It’s particularly significant because companies increasingly are focusing their environmental efforts on water stewardship and reducing their carbon footprint instead of improving recycling technology, McKerron said. Several environmental groups, for instance, have launched an effort to get food giant Kraft to change the packaging of its popular Capri Sun juices, whose aluminum and plastic packaging they claim is difficult to recycle and ends up littering landfills.

Novelis has partnered with Marietta’s Red Hare Brewing Company as the first user of evercan, a relationship Red Hare founder and Chief Executive Officer Roger Davis said was symbiotic. Three-year-old Red Hare, the third fastest-growing brewery in Georgia, has made recycling part of its business practice, including using recyclable cans, recycling cardboard boxes and donating grain left over from its manufacturing process to a local pig farmer.

“Evercan fits into what we do,” Davis said. “It’s recyclable and the packaging has the portability we were looking for.”


Reader Comments ...


Next Up in Business

Phone fingerprint sensor not as safe as you think
Phone fingerprint sensor not as safe as you think

Fingerprint sensors have turned modern smartphones into miracles of convenience. A touch of a finger unlocks the phone — no password required. With services like Apple Pay or Android Pay, a fingerprint can buy a bag of groceries, a new laptop or even a $1 million vintage Aston Martin. And pressing a finger inside a banking app allows the user...
Report: Yik Yak sells some assets to Square
Report: Yik Yak sells some assets to Square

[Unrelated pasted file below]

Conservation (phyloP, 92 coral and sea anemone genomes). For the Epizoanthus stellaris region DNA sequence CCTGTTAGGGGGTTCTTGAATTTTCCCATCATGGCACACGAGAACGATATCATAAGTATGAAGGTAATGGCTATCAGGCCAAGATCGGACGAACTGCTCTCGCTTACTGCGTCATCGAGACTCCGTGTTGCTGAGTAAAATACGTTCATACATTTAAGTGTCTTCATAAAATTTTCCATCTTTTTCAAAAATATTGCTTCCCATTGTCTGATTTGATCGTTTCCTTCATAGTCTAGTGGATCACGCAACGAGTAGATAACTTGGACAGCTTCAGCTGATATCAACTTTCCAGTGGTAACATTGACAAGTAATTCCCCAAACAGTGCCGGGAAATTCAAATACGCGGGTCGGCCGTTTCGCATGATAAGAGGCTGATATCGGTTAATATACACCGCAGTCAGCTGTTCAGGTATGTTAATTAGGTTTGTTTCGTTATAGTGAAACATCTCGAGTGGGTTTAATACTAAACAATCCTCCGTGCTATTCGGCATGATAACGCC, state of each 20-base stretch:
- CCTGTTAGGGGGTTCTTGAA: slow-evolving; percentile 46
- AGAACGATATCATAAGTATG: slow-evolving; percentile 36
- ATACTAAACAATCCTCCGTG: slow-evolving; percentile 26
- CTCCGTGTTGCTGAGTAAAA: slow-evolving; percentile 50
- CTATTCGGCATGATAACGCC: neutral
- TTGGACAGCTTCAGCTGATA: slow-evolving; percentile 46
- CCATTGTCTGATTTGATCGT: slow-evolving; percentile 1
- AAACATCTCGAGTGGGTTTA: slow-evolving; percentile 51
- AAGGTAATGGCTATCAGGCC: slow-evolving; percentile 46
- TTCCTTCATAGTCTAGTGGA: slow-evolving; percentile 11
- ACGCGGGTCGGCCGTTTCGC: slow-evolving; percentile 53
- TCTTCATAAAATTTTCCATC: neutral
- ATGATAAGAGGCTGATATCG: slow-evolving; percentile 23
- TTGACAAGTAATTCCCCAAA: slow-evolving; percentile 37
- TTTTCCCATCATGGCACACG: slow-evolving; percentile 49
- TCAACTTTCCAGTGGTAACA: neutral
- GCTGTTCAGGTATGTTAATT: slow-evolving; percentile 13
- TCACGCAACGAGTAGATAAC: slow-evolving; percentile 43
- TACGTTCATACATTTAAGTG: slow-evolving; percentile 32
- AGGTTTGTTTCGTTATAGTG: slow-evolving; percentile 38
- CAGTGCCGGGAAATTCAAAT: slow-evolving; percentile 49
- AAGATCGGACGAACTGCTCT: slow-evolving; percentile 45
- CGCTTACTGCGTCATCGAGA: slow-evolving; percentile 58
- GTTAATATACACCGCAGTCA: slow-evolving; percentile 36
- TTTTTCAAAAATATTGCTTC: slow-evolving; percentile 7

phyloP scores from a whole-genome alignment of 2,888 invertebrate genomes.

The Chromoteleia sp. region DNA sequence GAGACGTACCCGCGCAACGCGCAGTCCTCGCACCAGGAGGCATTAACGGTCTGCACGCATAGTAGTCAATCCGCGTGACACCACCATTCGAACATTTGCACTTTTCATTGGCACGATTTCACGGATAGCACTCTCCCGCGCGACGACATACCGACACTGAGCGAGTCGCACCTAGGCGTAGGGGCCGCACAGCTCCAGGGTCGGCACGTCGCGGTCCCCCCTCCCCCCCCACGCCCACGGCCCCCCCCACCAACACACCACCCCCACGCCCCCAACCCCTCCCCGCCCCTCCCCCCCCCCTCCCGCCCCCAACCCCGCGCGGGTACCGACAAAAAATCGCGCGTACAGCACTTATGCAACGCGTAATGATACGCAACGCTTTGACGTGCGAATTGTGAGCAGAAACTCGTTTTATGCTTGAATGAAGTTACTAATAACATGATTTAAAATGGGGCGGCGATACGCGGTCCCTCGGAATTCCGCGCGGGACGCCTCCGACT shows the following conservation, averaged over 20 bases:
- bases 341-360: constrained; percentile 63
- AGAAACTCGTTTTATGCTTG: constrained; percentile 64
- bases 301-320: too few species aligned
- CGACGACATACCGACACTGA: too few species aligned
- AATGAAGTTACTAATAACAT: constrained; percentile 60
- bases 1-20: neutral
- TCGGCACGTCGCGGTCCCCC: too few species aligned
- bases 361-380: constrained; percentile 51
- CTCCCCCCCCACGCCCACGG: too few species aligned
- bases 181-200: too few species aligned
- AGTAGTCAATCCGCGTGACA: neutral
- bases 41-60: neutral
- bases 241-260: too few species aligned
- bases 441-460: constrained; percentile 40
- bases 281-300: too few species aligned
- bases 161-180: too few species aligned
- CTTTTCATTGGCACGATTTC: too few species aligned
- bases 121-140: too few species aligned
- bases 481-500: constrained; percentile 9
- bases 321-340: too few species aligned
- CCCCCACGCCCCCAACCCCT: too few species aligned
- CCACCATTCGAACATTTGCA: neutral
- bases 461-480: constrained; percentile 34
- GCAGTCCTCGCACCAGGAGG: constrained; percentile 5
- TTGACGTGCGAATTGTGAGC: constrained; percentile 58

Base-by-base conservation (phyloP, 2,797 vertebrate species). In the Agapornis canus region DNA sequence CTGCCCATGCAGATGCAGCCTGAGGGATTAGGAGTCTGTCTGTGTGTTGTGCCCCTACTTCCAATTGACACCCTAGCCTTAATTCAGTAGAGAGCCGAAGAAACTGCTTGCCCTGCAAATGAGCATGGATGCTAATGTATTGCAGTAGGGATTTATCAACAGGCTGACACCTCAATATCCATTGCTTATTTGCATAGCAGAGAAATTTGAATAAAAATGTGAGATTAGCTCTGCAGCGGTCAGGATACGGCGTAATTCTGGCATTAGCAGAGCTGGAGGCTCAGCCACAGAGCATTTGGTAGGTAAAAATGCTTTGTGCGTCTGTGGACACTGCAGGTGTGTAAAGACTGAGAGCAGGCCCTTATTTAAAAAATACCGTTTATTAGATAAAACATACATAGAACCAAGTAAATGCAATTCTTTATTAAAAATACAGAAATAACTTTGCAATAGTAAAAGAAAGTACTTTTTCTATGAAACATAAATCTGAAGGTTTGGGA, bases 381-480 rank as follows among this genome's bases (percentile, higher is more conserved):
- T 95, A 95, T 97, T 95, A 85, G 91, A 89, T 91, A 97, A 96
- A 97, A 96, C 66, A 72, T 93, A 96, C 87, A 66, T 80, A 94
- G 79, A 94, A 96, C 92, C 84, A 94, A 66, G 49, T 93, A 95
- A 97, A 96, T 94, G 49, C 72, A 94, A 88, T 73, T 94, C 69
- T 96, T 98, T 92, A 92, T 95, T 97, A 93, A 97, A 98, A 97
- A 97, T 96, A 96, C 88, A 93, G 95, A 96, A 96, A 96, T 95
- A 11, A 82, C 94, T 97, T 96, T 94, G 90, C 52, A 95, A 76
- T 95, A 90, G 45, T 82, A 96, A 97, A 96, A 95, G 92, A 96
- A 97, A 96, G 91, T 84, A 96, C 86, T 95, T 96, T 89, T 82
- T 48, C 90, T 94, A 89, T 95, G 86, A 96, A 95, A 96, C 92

Yik Yak, the Atlanta-based social network that burst onto the scene in 2013 but was hurt by concerns about how its app was used, has sold its engineering team to Square Inc., according to a Bloomberg report. The business news service, citing unnamed people familiar with the matter, said Square paid less than $3 million for between five and ten of Yik...
Another passenger accuses United of seat removal; files lawsuit
Another passenger accuses United of seat removal; files lawsuit

United Airlines has another passenger complaint to deal with — this time in court. Karen Shiboleth claims she was forced out of her business-class seat during a flight to London from Newark, New Jersey, in September and escorted to the rear of the plane without an explanation. She sued the airline Monday, claiming she's out $9,146 in fees...
For metro Atlanta sellers, home season starts on high note
For metro Atlanta sellers, home season starts on high note

Home sellers can rejoice: Atlanta’s spring buying season started in March with a jump from last year in the price of homes sold. The median price of a home sold last month was $220,000 – up 10.6 percent from the same month a year ago — with the number of sales increasingly modestly, according to a report issued Friday by Re/Max of...
Lawyer for United passenger now represents passenger in American Airlines incident
Lawyer for United passenger now represents passenger in American Airlines incident

The lawyer representing the man who was video recorded being dragged off a United Airlines flight is now representing the mother who was involved in another incident — this one aboard an American Airlines flight.In an appearance on the "Today Show," Thomas Demetrio said he was contacted by the mother who was recorded on video crying...
More Stories